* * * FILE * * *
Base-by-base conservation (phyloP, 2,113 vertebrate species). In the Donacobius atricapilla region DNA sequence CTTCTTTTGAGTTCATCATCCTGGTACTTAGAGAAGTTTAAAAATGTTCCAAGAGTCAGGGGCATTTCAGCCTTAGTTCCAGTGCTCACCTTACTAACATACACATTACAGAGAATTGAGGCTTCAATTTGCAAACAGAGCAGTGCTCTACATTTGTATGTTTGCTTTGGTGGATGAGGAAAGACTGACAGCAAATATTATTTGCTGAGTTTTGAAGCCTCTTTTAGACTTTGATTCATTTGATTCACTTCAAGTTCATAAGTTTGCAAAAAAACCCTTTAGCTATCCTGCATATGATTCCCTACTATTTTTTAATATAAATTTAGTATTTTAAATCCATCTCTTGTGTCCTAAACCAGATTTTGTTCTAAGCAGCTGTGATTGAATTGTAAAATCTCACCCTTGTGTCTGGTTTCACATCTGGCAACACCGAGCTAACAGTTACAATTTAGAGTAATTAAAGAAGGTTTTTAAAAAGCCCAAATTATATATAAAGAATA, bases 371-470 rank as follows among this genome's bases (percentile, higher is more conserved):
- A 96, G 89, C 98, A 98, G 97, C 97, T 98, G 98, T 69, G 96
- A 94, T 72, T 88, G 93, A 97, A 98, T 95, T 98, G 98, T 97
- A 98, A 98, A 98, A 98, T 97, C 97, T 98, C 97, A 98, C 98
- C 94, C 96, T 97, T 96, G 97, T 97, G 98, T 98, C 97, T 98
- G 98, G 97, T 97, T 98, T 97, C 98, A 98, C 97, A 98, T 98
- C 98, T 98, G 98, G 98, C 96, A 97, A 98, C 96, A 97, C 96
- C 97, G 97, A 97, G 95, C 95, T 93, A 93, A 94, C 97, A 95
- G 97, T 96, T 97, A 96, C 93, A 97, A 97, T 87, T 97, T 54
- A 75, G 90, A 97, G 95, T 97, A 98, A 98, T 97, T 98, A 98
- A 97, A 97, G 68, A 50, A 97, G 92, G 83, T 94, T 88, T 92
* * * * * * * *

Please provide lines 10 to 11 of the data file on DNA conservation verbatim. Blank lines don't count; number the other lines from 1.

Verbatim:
- A 75, G 90, A 97, G 95, T 97, A 98, A 98, T 97, T 98, A 98
- A 97, A 97, G 68, A 50, A 97, G 92, G 83, T 94, T 88, T 92